For the Defense - Vol. 6, Issue 2 - 29

the number of all other federal prosecutions
in 1914. In response to the overwhelming case
load this over-criminalization caused in the early
1900s, bargains became a means for dealing
with an underfunded and overburdened system.
Despite the growing use of plea bargaining
in the first half of the twentieth century, the
appellate courts that had rejected the practice
in the late 1800s did not affirmatively change
course. In several instances prior to 1970,
appellate courts expressed continued concern
about the coercive nature of bargains. In one
example, the Fifth Circuit Court of Appeals in
1958 wrote in Shelton v United States, " Justice
and liberty are not the subjects of bargaining
and barter. "
In 1970, however, the uncertain status of
plea bargaining was resolved by the Supreme
Court's decision in Brady v. United States.1
In Brady, to the surprise of those familiar
with the earlier English common law and
U.S. appellate precedent, the Supreme Court
approved the practice of plea bargaining. There
are several reasons for the Court's decision,
including a recognition that plea bargaining
had already grown so dominant that there
was little hope of reversing course. By 1970,
around 90% of convictions at the federal level
arose from guilty pleas.
The Court expanded
on this notion that their hands had been tied
in deciding whether to permit the practice of
plea bargaining in 1970 during their discussion
of the practice in the Bordenkircher v. Hayes
decision several years later. In Bordenkirtcher,
the Court wrote, " [A] rigid constitutional rule
that would prohibit a prosecutor from acting
forthrightly in his dealings with the defense
could only invite unhealthy subterfuge that
would drive the practice of plea bargaining back
into the shadows from which it has so recently
emerged. " 2
In Brady, the Court acknowledged the risk that
plea bargaining might lead innocent defendants
to falsely plead guilty. In response, the Court
made clear that plea bargains must be voluntary,
and the incentives offered to plead guilty must
not " overbear[] the will " of the defendant.
The Court went on, however, to conclude,
without any factual or scientific basis, that such
concerns regarding false pleas of guilty by the
innocent were largely unfounded. The Court
wrote, " [W]e would have serious doubts about
this case if the encouragements of guilty pleas
by offers of leniency substantially increased
the likelihood that defendants, advised by
competent counsel, would falsely condemn
themselves. But our view is to the contrary.... " 3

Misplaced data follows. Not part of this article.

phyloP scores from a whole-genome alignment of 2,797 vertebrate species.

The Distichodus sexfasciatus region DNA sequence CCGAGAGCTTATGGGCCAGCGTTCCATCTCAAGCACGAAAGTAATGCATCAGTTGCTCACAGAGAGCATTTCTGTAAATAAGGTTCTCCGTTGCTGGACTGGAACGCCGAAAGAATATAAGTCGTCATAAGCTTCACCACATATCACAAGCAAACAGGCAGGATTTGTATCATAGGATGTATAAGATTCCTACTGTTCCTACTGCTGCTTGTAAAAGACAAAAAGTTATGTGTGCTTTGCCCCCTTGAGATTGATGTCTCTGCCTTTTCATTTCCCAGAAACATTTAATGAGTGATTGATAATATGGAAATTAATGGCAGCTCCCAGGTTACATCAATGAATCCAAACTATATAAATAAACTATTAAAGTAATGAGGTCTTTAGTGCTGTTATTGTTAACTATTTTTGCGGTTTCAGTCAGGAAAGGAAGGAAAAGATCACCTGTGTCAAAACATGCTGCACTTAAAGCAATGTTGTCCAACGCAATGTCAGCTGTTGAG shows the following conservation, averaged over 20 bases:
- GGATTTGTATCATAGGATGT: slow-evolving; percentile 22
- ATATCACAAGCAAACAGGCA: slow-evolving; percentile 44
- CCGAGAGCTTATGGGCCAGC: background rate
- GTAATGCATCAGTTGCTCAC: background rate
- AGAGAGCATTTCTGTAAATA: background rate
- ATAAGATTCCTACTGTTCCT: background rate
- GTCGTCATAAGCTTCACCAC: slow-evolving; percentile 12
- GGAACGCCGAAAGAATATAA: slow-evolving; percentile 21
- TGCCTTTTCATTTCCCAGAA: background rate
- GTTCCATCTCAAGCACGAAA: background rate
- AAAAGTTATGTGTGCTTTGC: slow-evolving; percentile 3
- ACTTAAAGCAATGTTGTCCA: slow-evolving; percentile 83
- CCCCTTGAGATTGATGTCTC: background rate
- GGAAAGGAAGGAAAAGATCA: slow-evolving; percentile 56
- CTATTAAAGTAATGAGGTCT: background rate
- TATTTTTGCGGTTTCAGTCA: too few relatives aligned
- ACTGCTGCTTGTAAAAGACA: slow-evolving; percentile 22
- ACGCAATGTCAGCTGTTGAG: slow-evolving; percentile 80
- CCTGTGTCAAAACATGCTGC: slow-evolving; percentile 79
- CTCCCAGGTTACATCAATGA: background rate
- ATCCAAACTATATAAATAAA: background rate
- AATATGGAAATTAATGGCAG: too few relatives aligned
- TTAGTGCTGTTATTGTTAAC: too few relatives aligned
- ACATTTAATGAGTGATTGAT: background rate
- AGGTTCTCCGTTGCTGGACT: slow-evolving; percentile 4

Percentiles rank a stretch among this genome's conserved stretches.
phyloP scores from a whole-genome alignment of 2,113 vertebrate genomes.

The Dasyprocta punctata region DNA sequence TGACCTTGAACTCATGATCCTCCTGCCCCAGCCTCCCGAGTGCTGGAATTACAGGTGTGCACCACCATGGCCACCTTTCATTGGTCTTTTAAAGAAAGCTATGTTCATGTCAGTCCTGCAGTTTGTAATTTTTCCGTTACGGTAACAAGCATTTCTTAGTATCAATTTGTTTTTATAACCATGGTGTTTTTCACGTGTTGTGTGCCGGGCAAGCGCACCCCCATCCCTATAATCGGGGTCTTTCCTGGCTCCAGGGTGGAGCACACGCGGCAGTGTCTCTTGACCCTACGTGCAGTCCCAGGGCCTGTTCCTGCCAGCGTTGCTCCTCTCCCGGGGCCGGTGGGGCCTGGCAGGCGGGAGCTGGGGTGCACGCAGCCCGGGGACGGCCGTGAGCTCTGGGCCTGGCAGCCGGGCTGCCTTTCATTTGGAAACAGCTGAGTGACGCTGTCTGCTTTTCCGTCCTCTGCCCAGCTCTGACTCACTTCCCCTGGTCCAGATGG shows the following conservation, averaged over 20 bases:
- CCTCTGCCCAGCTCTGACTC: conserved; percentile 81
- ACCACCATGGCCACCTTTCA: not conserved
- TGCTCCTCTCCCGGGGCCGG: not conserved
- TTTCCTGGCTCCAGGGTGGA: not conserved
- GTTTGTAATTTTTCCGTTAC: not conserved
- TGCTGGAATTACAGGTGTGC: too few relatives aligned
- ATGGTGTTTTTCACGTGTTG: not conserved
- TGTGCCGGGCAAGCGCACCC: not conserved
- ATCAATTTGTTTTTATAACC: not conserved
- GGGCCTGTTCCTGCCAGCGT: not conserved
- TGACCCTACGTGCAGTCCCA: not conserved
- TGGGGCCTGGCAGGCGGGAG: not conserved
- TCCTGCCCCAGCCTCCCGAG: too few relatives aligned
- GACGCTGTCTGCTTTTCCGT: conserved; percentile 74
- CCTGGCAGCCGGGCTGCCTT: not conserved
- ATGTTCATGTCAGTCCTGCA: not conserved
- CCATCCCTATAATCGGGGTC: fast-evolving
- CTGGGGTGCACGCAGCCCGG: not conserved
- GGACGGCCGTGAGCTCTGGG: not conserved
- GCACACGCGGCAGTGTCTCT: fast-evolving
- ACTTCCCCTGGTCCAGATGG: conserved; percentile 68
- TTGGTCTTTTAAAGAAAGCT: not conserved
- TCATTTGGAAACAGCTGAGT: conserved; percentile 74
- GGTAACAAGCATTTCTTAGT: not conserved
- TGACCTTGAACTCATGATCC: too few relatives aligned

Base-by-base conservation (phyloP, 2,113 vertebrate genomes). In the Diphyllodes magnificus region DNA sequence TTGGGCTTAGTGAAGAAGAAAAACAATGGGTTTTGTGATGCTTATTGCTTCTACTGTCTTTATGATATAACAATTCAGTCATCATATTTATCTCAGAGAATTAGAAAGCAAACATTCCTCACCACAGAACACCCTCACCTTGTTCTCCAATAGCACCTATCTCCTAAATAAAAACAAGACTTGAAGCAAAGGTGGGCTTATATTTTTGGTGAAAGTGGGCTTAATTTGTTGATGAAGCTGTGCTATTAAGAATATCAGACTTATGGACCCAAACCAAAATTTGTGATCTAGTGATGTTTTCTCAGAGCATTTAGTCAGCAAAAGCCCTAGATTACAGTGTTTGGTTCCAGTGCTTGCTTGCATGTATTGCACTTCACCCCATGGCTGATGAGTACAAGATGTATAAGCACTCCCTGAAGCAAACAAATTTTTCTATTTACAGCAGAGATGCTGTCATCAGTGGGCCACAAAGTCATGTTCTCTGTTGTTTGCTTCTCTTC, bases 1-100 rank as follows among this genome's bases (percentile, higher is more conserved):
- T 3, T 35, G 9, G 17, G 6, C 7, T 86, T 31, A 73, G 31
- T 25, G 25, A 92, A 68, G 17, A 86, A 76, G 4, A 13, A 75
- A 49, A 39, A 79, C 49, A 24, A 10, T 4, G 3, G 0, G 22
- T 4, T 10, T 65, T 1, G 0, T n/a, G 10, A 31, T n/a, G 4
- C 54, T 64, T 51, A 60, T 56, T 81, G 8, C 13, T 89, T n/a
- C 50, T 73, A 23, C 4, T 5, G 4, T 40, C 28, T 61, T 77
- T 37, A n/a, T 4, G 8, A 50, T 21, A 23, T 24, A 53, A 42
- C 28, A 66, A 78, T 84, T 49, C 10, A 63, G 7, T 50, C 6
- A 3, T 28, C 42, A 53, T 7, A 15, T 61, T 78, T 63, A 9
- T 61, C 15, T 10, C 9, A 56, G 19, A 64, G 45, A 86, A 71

This unsupported assumption regarding the
reliability of pleas of guilty appeared again in
the 1975 Supreme Court case of Menna v. New
York, which stated, " [A] counseled plea of guilty
is an admission of factual guilt so reliable that,
where voluntary and intelligent, it quite validly
removes the issue of factual guilt from the
case. " 4
Again in the 1985 Supreme Court case
of Hill v. Lockhart, the Court, quoting language
from the United States Court of Appeals for the
Seventh Circuit, similarly said, " [T]he concern
that unfair procedures may have resulted in
the conviction of an innocent defendant is only
rarely raised by a petition to set aside a guilty
plea. " 5
More recently, this unsupported concept
of the reliability of pleas of guilty was echoed
in a 2017 dissent in the case of Lee v. United
States, in which Justice Clarence Thomas wrote,
" In any event, the Court in Hill recognized that
guilty pleas are themselves generally reliable. " 6
While little research was done in the
decades following the Brady decision to test
the Court's assumptions regarding innocence
and defendant decisions-making in the pleabargaining
context, many advances have been
made in this field in the last decade. We now
know, for example, that a significant number of
defendants will falsely plead guilty in return for
the benefits of a bargain. Further, we know that
the presence of counsel can actually increase,
not decrease, the prevalence of false pleas of
guilty. We also know that pretrial detention
can drastically increase the rate of false pleas
of guilty by the innocent. Finally, we know that
defendants will not only falsely plead guilty, but
that they will also falsely testify against a codefendant
in return for the benefits of the deal.
In the remainder of this piece, we will briefly
examine each of these findings.
In a piece published in 2013, Dr. Vanessa
Edkins and I sought to delve more deeply
into the Supreme Court's assumption in Brady
and subsequent cases that pleas of guilty are
generally reliable.7
We did this by conducting
a psychological deception study that tested
how likely it might be that an innocent
individual would falsely plead guilty in return
for the benefits of a bargain. The study involved
students who believed they were participating
in a study regarding individual versus group
work on a test. Below is a brief description of
the methodology of our inquiry.
Vol. 6, Issue 2 l For The Defense 29

For the Defense - Vol. 6, Issue 2

Table of Contents for the Digital Edition of For the Defense - Vol. 6, Issue 2

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